Comolli should be the first change of many at Anfield
THERE was a sense that something had to change before too long but Damien Comolli’s departure wasn’t expected today, two days before the FA Cup semi-final, and Comolli’s departure wasn’t necessarily seen by all as the change that needed to be made or the one that would be made.
Comolli arrived shortly after FSG took the club over and was appointed as Director of Football Strategy. In a matter of a couple of months Roy Hodgson, never a popular choice, was replaced as manager on a temporary basis by Kenny Dalglish – the popular choice by some distance. When Kenny’s role was made permanent towards the end of last season Comolli’s job title was also changed and he got what seemed to be a promotion to Director of Football.
The change of manager happened when the January transfer window was already open and by the end of it Fernando Torres and Ryan Babel had left, with Luis Suárez and Andy Carroll coming in.
With Dalglish still only a caretaker boss at the time those signings were bold ones and although it always seemed unlikely that Comolli would buy a player a manager didn’t want it was also unlikely he’d buy players he thought the next manager – if Dalglish didn’t stay on – wouldn’t see as valuable members of the squad.
The statement from the club about Comolli’s departure gave the usual vague “mutual consent” reason for the separating of ways but mutual consent usually means an agreement on a severance package regardless of who made the decision to end the relationship – or why they made that decision.
Fenway Sports Group and Liverpool FC confirmed today that Director of Football Damien Comolli has left the Club by mutual consent.
Principal Owner John Henry said: “We are grateful for all of Damien’s efforts on behalf of Liverpool and wish him all the best for the future.”
Liverpool Chairman Tom Werner added: “The Club needs to move forward and we now have a huge game on Saturday. It is important that everyone joins us in supporting the manager and gets behind Kenny and the team and focuses on a strong finish to the season.”
Damien Comolli commented: “I am grateful to have been given the opportunity to work at Liverpool and am happy to move on from the Club and back to France for family reasons. I wish the Club all the best for the future.”
It isn’t clear from the statement if it was family reasons that prompted the departure or if Comolli decided that he’d go back to France after being told he was no longer required at Liverpool. However, it’s understood that it’s the latter, that Liverpool decided to make some changes and Comolli didn’t fit in with those changes.
Kenny Dalglish was quick to tell the media that the signings made since his own return weren’t made against his wishes: “I had a fantastic working and personal relationship with Damien, since he came in he was really helpful in every transfer target we went for.
“Everybody that has come into the club since Damien has been here has been my choice. Whoever I wanted, Damien went away and did a fantastic job in bringing them in. “
Kenny was hardly like to list players he didn’t really want or even hint that there were any he wasn’t happy about being signed. But a large part of the criticism of Liverpool’s signings hasn’t so much been their abilities; it’s been more about the price paid for those abilities. Had Liverpool paid £8m a piece for the likes of Carroll, Henderson and Downing it’s unlikely there’d be as much criticism – although that wasn’t the case with Charlie Adam, who cost much less and has been criticised on and off over the course of the season.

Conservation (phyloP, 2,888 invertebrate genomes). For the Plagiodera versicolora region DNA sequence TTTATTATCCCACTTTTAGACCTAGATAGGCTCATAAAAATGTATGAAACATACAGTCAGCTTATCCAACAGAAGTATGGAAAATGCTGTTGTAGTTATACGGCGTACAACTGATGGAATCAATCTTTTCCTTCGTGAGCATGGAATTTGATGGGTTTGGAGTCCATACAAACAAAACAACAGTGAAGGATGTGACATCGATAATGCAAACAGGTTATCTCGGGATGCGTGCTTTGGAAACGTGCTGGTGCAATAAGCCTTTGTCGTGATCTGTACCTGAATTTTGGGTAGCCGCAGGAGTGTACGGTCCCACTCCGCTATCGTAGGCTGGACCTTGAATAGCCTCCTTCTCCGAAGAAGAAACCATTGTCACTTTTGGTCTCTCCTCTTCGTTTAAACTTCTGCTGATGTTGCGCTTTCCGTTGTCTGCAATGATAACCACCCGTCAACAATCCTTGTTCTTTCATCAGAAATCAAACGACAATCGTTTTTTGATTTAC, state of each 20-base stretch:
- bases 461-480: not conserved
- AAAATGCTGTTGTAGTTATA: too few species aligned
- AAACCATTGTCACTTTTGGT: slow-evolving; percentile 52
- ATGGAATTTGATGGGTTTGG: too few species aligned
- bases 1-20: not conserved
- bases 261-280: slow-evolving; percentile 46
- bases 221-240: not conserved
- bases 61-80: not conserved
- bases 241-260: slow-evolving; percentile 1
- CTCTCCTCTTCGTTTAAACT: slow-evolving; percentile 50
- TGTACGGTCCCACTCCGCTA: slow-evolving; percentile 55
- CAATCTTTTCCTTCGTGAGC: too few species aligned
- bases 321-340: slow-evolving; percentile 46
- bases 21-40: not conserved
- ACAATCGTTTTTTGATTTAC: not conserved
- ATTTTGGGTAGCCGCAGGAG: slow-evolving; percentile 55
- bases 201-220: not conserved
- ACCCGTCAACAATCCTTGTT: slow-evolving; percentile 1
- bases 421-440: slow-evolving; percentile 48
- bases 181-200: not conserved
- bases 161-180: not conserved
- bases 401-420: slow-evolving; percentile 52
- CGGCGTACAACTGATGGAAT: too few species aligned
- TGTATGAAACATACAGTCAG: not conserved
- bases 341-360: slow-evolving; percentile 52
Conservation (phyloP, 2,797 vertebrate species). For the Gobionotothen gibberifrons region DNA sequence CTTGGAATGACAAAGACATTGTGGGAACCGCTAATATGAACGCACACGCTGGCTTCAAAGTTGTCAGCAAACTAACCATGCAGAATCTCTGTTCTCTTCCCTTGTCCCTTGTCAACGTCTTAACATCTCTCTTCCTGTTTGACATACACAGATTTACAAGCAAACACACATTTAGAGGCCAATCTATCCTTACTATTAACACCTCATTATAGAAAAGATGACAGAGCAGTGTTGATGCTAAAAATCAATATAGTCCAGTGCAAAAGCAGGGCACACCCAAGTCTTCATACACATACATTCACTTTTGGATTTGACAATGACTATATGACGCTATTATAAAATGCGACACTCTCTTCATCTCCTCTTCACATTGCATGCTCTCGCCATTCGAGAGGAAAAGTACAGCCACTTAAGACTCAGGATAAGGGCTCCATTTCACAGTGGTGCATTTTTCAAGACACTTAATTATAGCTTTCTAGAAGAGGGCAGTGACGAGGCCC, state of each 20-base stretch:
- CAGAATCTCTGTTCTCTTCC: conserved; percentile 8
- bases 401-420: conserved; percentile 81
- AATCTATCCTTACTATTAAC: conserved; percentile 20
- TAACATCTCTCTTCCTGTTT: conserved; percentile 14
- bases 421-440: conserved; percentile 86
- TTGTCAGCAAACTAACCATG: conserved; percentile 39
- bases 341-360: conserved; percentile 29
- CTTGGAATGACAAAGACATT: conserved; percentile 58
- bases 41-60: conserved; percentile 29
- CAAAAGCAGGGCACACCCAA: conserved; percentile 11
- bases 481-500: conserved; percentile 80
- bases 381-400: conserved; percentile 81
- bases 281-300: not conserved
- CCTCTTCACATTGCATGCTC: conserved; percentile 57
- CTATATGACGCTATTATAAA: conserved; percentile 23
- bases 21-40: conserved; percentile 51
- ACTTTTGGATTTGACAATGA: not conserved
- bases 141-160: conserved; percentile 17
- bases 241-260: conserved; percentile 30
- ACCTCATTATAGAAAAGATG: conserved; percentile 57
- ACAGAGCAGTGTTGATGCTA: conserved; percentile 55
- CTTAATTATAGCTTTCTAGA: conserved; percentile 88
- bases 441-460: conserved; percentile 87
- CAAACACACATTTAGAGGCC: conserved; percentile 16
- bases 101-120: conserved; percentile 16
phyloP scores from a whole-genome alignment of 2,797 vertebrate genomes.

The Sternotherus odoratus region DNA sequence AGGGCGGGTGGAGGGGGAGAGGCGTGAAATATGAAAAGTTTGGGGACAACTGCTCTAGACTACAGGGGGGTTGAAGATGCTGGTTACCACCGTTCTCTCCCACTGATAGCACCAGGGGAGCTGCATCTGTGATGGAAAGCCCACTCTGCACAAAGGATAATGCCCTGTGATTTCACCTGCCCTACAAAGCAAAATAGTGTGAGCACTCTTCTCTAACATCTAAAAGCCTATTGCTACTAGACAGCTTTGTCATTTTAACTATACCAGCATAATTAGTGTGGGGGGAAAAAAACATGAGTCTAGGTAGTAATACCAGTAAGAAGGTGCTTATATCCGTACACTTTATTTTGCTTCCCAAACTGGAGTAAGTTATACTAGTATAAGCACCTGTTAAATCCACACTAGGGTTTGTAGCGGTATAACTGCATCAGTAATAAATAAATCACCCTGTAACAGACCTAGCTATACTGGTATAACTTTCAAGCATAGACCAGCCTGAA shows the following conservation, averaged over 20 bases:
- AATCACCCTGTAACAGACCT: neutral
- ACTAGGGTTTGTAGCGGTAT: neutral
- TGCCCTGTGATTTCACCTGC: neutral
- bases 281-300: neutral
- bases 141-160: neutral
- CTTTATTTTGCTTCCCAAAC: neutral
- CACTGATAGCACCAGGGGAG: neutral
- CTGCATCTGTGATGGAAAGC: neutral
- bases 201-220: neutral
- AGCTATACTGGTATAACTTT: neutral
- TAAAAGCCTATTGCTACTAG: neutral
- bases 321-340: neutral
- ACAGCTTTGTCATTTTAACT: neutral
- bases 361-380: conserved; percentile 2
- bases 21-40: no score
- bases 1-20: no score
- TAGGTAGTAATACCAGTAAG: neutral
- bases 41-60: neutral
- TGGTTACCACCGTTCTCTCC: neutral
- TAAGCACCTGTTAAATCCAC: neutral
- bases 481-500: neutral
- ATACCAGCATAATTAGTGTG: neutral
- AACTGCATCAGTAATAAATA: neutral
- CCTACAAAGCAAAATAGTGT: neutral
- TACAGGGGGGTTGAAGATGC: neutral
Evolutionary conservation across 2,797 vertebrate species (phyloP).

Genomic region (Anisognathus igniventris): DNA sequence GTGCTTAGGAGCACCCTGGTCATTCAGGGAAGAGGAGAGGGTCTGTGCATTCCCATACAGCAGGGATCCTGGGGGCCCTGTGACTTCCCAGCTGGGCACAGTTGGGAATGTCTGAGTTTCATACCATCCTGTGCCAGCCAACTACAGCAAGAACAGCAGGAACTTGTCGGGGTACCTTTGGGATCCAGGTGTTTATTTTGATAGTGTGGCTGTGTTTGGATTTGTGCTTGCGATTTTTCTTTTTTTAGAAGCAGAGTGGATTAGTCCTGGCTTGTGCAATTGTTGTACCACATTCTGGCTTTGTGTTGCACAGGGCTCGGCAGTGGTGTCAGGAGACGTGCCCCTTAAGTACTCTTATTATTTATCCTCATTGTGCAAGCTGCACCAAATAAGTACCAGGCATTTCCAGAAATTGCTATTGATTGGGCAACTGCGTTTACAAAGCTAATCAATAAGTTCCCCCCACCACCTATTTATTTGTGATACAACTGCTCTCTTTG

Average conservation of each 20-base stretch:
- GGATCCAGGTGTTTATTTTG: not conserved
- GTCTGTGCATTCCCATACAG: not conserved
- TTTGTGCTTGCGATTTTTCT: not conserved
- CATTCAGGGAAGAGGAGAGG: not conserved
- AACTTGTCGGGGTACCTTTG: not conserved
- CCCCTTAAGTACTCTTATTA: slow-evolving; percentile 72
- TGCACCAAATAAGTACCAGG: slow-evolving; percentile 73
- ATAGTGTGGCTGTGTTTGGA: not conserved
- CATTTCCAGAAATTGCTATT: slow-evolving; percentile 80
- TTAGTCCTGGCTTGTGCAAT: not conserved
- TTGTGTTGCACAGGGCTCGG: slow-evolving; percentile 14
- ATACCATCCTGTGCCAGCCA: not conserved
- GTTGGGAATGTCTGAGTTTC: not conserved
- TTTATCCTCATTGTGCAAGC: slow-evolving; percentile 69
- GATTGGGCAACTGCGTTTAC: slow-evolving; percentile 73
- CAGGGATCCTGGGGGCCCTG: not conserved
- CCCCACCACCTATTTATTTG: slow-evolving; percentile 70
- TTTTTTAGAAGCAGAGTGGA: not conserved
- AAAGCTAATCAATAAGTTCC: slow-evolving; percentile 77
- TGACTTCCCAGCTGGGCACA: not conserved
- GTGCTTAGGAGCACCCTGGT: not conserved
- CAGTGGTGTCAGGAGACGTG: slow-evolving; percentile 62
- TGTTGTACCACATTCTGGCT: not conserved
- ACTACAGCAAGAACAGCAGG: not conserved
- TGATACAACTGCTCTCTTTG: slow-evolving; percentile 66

When Rafa Benítez was Liverpool boss it was clear that the manager was not getting what he’d asked for in terms of transfers. Although the latter days of his reign saw promises broken (and plans messed up) the issues earlier on were with the way the money allocated was being spent. Delays in moving for players saw bargain buys turned into overpriced signings and although Rafa was not entirely blameless in terms of the success of his signings it was clearly not the best way to work. And many of Rafa’s signings were hugely successful, both in terms of what they did on the pitch and what they earned the club if sold.
Whatever blame might be apportioned outside of the club what matters more is who is responsible for transfer strategy inside the club. Calls have been made for Liverpool to have the same philosophy on football at all levels, something Rafa Benítez started to implement, meaning the academy would be far more likely to produce the kind of players the first team needed. Coaches from Barcelona were brought in to help start this policy, but that project wasn’t seen through to the first team because before it had really got going Benítez was sacked and Hodgson arrived as boss.
By the time Kenny arrived the dust hadn’t really settled on the events of the previous 18 months and perhaps Liverpool were still unsure of exactly what they needed. Purchases made haven’t been used in the way observers would expect – Andy Carroll rarely starting, Stewart Downing rarely playing with Carroll, Suárez and Carroll not getting many opportunities to form a partnership. All of this makes Carroll – a last minute signing to replace Torres in that first transfer window under FSG – look like a signing made in haste.